Guest editorial by Jeremy Baber, chief executive officer of Lanistar

Versatile fintechs driving financial inclusion in LatAm

A study by Americas Market Intelligence in 2020 found that within five months of the onset of the pandemic, over 40 million consumers based in Latin America (LatAm) became banked for the first time. Although financial inclusion has accelerated in recent years, it is yet to fully penetrate the LatAm banking sector with 21% of Latin Americans excluded from basic financial products and services.

Evidently, COVID-19 has hastened the shift towards digitisation, with digital payments acting as a gateway to other financial services including e-commerce, and more widespread connectivity to the global economy. In paving the way for the adoption of digital banking services and the facilitation of real-time-payments (RTP), fintechs are making meaningful progress disrupting the barriers to those who remain unbanked.

Financial inclusion, the multi-faced measurement

In recent years, financial inclusion has evolved to be more than a singular measurement but rather a multi-faced one, encapsulating a broader spectrum of factors, depending on access and usage. Because of high internet penetration, fintechs are able to cater to the region’s largely unbanked population who can still access mobile devices.

An appetite for seamless, accessible and transparent services in the LatAm market combined with rapid economic development has made it an ideal environment for fintechs to establish themselves as competitive players. With the added advantage of versatility, fintechs are able to undercut bigger players in the pursuit of understanding and disrupting the various barriers threatening complete financial inclusion.

In the face of rapid digital wallet adoption in LatAm, financial literacy is improving, sparking the demand for more advanced banking services that cater to and facilitate longer-term financial goals. Steep fees levied by banks in exchange for services combined with required minimum balances are a couple of the many factors excluding the underbanked from the security a bank account offers. In response to this, fintechs are becoming more expansive in their offerings, including budgeting tools that educate users, regardless of location or funds, on the importance of savings. Credit options and miniloans are also becoming more accessible to those who may not qualify for a traditional bank account.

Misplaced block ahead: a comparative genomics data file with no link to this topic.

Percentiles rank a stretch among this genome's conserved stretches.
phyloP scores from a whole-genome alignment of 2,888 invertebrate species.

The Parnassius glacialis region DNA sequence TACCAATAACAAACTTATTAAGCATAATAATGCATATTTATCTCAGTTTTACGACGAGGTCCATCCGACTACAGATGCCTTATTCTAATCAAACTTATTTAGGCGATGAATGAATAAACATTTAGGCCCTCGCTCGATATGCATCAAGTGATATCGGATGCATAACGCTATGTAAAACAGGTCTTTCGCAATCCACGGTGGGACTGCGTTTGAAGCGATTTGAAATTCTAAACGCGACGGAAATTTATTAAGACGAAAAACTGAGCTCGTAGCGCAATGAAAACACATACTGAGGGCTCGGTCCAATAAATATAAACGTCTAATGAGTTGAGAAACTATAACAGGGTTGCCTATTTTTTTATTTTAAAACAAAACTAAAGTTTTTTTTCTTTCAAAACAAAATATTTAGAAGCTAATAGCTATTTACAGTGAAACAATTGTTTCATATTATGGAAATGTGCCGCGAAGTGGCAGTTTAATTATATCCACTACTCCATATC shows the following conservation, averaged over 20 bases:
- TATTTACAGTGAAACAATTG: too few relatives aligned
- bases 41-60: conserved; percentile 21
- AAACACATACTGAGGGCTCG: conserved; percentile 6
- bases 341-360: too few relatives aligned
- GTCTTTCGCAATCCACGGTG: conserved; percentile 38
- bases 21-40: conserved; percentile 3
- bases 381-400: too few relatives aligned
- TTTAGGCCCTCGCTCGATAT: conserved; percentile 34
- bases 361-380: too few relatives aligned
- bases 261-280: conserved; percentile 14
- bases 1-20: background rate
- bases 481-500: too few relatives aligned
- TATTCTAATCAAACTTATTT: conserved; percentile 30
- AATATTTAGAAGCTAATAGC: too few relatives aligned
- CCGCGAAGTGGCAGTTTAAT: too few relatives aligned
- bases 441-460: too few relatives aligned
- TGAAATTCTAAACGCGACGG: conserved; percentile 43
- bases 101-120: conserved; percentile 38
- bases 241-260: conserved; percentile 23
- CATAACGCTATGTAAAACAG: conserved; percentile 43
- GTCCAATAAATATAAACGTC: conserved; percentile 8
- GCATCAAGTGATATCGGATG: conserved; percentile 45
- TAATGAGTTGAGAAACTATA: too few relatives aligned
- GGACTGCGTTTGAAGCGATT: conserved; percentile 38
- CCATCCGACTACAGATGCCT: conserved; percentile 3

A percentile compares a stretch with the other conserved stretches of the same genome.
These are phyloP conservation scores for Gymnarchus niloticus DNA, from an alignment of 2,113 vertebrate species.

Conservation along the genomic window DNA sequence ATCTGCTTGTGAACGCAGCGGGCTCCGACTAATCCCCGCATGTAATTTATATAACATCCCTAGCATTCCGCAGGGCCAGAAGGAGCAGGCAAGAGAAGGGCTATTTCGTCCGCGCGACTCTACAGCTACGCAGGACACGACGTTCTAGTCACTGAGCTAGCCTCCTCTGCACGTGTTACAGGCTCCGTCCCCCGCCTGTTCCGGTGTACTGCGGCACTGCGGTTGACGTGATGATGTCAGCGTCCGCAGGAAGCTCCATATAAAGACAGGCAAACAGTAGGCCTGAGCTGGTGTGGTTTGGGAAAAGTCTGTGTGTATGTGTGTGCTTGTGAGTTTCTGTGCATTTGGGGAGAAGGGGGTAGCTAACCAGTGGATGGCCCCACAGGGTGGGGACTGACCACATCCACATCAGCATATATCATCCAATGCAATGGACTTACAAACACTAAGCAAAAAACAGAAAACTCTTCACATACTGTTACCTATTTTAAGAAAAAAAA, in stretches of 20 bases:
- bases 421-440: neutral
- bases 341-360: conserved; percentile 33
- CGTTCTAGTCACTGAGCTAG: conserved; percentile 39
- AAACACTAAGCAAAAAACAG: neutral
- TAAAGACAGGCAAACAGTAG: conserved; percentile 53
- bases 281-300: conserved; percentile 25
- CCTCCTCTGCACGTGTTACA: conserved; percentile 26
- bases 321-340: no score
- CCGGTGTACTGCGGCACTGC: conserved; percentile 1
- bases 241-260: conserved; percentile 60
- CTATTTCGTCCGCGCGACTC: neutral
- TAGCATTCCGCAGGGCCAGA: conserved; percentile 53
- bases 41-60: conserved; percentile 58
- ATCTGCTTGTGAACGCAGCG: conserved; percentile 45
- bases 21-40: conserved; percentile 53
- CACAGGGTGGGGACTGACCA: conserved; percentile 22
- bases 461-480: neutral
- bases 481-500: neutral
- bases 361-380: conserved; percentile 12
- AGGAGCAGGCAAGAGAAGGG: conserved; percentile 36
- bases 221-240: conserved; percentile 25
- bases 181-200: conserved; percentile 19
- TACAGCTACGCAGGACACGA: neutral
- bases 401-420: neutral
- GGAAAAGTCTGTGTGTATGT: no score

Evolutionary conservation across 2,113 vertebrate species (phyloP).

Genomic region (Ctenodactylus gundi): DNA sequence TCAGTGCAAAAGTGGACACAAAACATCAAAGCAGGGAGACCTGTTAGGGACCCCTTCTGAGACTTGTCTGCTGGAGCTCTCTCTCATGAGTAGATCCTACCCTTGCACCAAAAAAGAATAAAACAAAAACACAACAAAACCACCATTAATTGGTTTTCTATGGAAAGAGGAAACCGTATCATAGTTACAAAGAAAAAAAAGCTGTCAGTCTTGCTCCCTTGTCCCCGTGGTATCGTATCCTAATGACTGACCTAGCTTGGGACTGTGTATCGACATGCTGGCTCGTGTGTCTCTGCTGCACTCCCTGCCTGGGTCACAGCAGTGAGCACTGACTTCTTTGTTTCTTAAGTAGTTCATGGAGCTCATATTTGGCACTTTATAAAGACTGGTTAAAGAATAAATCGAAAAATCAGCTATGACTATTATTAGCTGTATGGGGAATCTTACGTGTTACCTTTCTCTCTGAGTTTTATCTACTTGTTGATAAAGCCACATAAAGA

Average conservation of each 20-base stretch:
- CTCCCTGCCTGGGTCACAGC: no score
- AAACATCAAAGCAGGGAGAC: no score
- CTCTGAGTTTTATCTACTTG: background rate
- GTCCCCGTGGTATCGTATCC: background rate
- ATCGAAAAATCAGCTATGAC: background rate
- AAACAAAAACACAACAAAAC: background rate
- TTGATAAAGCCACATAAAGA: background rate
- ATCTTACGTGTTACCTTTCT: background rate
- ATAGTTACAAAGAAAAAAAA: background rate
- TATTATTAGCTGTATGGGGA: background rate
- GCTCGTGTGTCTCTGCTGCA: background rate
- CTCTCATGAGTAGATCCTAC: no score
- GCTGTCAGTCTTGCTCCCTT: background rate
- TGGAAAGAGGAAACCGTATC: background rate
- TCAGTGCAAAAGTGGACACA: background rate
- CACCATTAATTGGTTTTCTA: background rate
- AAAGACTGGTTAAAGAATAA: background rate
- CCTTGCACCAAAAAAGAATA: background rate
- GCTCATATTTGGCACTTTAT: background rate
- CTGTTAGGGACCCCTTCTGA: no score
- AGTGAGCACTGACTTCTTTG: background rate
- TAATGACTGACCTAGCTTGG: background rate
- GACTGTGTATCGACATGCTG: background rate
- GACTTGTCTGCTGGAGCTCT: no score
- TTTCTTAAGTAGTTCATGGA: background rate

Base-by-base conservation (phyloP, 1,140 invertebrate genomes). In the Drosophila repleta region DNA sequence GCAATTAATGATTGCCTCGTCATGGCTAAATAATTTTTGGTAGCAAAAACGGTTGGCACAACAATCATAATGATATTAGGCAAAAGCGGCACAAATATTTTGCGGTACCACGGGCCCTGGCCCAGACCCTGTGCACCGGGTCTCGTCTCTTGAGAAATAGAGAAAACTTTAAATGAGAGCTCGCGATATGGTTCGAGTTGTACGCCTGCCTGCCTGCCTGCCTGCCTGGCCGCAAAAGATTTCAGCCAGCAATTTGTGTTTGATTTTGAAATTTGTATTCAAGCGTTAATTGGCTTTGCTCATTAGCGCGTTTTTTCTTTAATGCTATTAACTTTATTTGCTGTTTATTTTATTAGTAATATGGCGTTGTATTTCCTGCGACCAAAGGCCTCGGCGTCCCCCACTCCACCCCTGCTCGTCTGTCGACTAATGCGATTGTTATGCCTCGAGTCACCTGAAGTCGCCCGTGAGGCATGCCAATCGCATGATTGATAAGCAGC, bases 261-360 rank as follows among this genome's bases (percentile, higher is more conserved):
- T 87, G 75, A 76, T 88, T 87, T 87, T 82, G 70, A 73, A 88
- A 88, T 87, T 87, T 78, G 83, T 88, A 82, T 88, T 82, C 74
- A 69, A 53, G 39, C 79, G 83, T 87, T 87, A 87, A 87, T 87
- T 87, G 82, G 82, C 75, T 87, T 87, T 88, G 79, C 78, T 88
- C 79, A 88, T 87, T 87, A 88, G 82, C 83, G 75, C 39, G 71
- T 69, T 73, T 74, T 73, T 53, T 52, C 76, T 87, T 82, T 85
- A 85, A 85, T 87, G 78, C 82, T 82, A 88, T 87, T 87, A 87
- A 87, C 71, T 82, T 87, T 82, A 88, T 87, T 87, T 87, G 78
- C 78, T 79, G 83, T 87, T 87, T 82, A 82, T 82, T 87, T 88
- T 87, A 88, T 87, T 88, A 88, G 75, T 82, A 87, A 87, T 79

LatAm as an emerging market

While traditional banking tends to cater primarily to the financially stable who have access to physical branches, fintechs are flocking to the opportunities presented within the LatAm region by simultaneously leveraging technologies and capturing market share whilst catalysing financial inclusion.

There remains a distinct gap between established and emerging markets in terms of financial landscapes. More commonly, established markets are dominated by traditional banking, restricting the opportunities and market space for smaller fintechs to succeed in delivering change. However, for emerging markets, new technology and an appetite for embracing change has provided an advantage for not just fintech growth, but also for LatAm governments, markets and economies. 

Currently, emerging markets find themselves at a sweet spot, where they are able to take advantage and tailor their offerings to the dominant demographic of under 30’s who favour online transactions and services. Overall, governments and regulators in the LatAm region have been forthcoming in their support for fintech technologies, crypto and new developments in the finance industry, exemplified in El Salvador’s formal acceptance and adoption of cryptocurrency as legal tender. In providing standardised practices in an otherwise neglected market, economic growth is stimulated, contributing to the success of small-scale consumer enterprises.

Versatility meets evolving demands

By catering to and acknowledging the financial needs of the unbanked, fintechs are poised to drive promising advancements in both financial literacy and digital adoption throughout LatAm regions. With the advantage of versatility, they are able to expand in their offerings to meet users’ evolving demands of online banking services whilst undercutting larger players, often with lengthy internal processes and budget allocation restrictions. With this in mind, digital banking within LatAm regions is expected to continue benefitting the wider economy, smaller enterprises and empower users to plan for their financial future.

Read Jeremy’s previous piece of financial inclusion here.

Image: Lanistar

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Guest Editorial
This article was produced specially for Fintech Intel by an expert guest contributor.